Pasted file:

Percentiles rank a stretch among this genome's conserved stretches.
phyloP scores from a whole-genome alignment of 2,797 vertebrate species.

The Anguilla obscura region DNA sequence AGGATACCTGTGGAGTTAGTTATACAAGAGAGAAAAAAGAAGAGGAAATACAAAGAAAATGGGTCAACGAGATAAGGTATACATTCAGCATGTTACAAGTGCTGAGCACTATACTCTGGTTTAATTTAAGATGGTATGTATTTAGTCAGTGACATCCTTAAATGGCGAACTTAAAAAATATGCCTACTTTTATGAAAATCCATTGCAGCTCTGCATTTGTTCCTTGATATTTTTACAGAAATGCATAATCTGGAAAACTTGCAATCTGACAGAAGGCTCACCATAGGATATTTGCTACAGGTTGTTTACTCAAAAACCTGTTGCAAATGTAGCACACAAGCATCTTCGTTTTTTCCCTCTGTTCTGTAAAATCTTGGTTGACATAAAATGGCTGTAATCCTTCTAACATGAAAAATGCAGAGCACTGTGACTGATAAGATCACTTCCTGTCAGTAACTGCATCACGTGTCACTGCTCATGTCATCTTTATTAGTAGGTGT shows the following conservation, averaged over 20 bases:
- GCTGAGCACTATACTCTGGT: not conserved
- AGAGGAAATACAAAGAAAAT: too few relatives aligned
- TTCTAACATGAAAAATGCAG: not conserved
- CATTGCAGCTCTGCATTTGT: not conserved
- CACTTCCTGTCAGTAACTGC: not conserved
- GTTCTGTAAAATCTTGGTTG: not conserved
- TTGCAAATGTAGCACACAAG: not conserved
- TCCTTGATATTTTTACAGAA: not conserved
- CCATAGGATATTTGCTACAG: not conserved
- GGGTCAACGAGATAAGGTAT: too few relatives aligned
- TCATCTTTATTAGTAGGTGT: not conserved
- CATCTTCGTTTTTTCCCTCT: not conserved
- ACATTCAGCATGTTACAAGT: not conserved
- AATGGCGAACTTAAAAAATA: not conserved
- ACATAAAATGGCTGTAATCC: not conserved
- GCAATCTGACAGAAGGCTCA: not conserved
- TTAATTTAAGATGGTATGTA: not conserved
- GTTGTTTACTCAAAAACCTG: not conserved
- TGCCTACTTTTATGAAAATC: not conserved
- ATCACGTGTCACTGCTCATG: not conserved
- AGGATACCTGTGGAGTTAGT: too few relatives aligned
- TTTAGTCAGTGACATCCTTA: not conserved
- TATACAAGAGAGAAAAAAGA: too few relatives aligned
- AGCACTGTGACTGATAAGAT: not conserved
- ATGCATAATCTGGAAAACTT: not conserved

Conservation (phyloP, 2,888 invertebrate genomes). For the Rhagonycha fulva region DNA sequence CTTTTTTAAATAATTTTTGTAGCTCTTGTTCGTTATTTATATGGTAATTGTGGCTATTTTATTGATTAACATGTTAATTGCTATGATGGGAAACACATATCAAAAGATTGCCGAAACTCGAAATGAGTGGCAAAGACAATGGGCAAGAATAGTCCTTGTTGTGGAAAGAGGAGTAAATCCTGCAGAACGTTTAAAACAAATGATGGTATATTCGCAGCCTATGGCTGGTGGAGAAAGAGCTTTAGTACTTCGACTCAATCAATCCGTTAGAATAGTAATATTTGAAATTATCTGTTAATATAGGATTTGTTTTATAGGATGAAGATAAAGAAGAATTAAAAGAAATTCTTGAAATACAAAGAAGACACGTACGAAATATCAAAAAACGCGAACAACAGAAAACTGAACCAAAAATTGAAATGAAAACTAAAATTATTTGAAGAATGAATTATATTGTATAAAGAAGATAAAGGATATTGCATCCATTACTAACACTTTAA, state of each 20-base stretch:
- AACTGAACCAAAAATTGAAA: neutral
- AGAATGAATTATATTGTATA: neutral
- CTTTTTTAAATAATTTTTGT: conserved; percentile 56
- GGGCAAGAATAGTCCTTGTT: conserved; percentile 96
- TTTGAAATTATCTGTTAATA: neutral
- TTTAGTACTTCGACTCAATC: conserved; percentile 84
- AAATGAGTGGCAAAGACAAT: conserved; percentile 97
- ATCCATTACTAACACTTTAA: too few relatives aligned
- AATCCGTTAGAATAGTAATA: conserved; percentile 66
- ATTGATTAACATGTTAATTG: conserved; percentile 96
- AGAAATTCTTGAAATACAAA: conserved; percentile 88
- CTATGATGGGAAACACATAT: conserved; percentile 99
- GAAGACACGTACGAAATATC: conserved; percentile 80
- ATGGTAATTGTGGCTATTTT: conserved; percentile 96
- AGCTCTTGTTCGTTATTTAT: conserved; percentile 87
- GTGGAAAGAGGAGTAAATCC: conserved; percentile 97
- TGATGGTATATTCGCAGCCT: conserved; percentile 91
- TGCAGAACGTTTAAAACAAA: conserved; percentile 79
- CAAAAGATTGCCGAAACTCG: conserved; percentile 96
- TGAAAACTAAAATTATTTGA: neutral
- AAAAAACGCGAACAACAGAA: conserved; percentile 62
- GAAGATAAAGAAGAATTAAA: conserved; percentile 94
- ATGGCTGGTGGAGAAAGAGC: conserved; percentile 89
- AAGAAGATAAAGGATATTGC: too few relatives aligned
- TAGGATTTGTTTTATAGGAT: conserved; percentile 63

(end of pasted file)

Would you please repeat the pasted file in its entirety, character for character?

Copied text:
Percentiles rank a stretch among this genome's conserved stretches.
phyloP scores from a whole-genome alignment of 2,797 vertebrate species.

The Anguilla obscura region DNA sequence AGGATACCTGTGGAGTTAGTTATACAAGAGAGAAAAAAGAAGAGGAAATACAAAGAAAATGGGTCAACGAGATAAGGTATACATTCAGCATGTTACAAGTGCTGAGCACTATACTCTGGTTTAATTTAAGATGGTATGTATTTAGTCAGTGACATCCTTAAATGGCGAACTTAAAAAATATGCCTACTTTTATGAAAATCCATTGCAGCTCTGCATTTGTTCCTTGATATTTTTACAGAAATGCATAATCTGGAAAACTTGCAATCTGACAGAAGGCTCACCATAGGATATTTGCTACAGGTTGTTTACTCAAAAACCTGTTGCAAATGTAGCACACAAGCATCTTCGTTTTTTCCCTCTGTTCTGTAAAATCTTGGTTGACATAAAATGGCTGTAATCCTTCTAACATGAAAAATGCAGAGCACTGTGACTGATAAGATCACTTCCTGTCAGTAACTGCATCACGTGTCACTGCTCATGTCATCTTTATTAGTAGGTGT shows the following conservation, averaged over 20 bases:
- GCTGAGCACTATACTCTGGT: not conserved
- AGAGGAAATACAAAGAAAAT: too few relatives aligned
- TTCTAACATGAAAAATGCAG: not conserved
- CATTGCAGCTCTGCATTTGT: not conserved
- CACTTCCTGTCAGTAACTGC: not conserved
- GTTCTGTAAAATCTTGGTTG: not conserved
- TTGCAAATGTAGCACACAAG: not conserved
- TCCTTGATATTTTTACAGAA: not conserved
- CCATAGGATATTTGCTACAG: not conserved
- GGGTCAACGAGATAAGGTAT: too few relatives aligned
- TCATCTTTATTAGTAGGTGT: not conserved
- CATCTTCGTTTTTTCCCTCT: not conserved
- ACATTCAGCATGTTACAAGT: not conserved
- AATGGCGAACTTAAAAAATA: not conserved
- ACATAAAATGGCTGTAATCC: not conserved
- GCAATCTGACAGAAGGCTCA: not conserved
- TTAATTTAAGATGGTATGTA: not conserved
- GTTGTTTACTCAAAAACCTG: not conserved
- TGCCTACTTTTATGAAAATC: not conserved
- ATCACGTGTCACTGCTCATG: not conserved
- AGGATACCTGTGGAGTTAGT: too few relatives aligned
- TTTAGTCAGTGACATCCTTA: not conserved
- TATACAAGAGAGAAAAAAGA: too few relatives aligned
- AGCACTGTGACTGATAAGAT: not conserved
- ATGCATAATCTGGAAAACTT: not conserved

Conservation (phyloP, 2,888 invertebrate genomes). For the Rhagonycha fulva region DNA sequence CTTTTTTAAATAATTTTTGTAGCTCTTGTTCGTTATTTATATGGTAATTGTGGCTATTTTATTGATTAACATGTTAATTGCTATGATGGGAAACACATATCAAAAGATTGCCGAAACTCGAAATGAGTGGCAAAGACAATGGGCAAGAATAGTCCTTGTTGTGGAAAGAGGAGTAAATCCTGCAGAACGTTTAAAACAAATGATGGTATATTCGCAGCCTATGGCTGGTGGAGAAAGAGCTTTAGTACTTCGACTCAATCAATCCGTTAGAATAGTAATATTTGAAATTATCTGTTAATATAGGATTTGTTTTATAGGATGAAGATAAAGAAGAATTAAAAGAAATTCTTGAAATACAAAGAAGACACGTACGAAATATCAAAAAACGCGAACAACAGAAAACTGAACCAAAAATTGAAATGAAAACTAAAATTATTTGAAGAATGAATTATATTGTATAAAGAAGATAAAGGATATTGCATCCATTACTAACACTTTAA, state of each 20-base stretch:
- AACTGAACCAAAAATTGAAA: neutral
- AGAATGAATTATATTGTATA: neutral
- CTTTTTTAAATAATTTTTGT: conserved; percentile 56
- GGGCAAGAATAGTCCTTGTT: conserved; percentile 96
- TTTGAAATTATCTGTTAATA: neutral
- TTTAGTACTTCGACTCAATC: conserved; percentile 84
- AAATGAGTGGCAAAGACAAT: conserved; percentile 97
- ATCCATTACTAACACTTTAA: too few relatives aligned
- AATCCGTTAGAATAGTAATA: conserved; percentile 66
- ATTGATTAACATGTTAATTG: conserved; percentile 96
- AGAAATTCTTGAAATACAAA: conserved; percentile 88
- CTATGATGGGAAACACATAT: conserved; percentile 99
- GAAGACACGTACGAAATATC: conserved; percentile 80
- ATGGTAATTGTGGCTATTTT: conserved; percentile 96
- AGCTCTTGTTCGTTATTTAT: conserved; percentile 87
- GTGGAAAGAGGAGTAAATCC: conserved; percentile 97
- TGATGGTATATTCGCAGCCT: conserved; percentile 91
- TGCAGAACGTTTAAAACAAA: conserved; percentile 79
- CAAAAGATTGCCGAAACTCG: conserved; percentile 96
- TGAAAACTAAAATTATTTGA: neutral
- AAAAAACGCGAACAACAGAA: conserved; percentile 62
- GAAGATAAAGAAGAATTAAA: conserved; percentile 94
- ATGGCTGGTGGAGAAAGAGC: conserved; percentile 89
- AAGAAGATAAAGGATATTGC: too few relatives aligned
- TAGGATTTGTTTTATAGGAT: conserved; percentile 63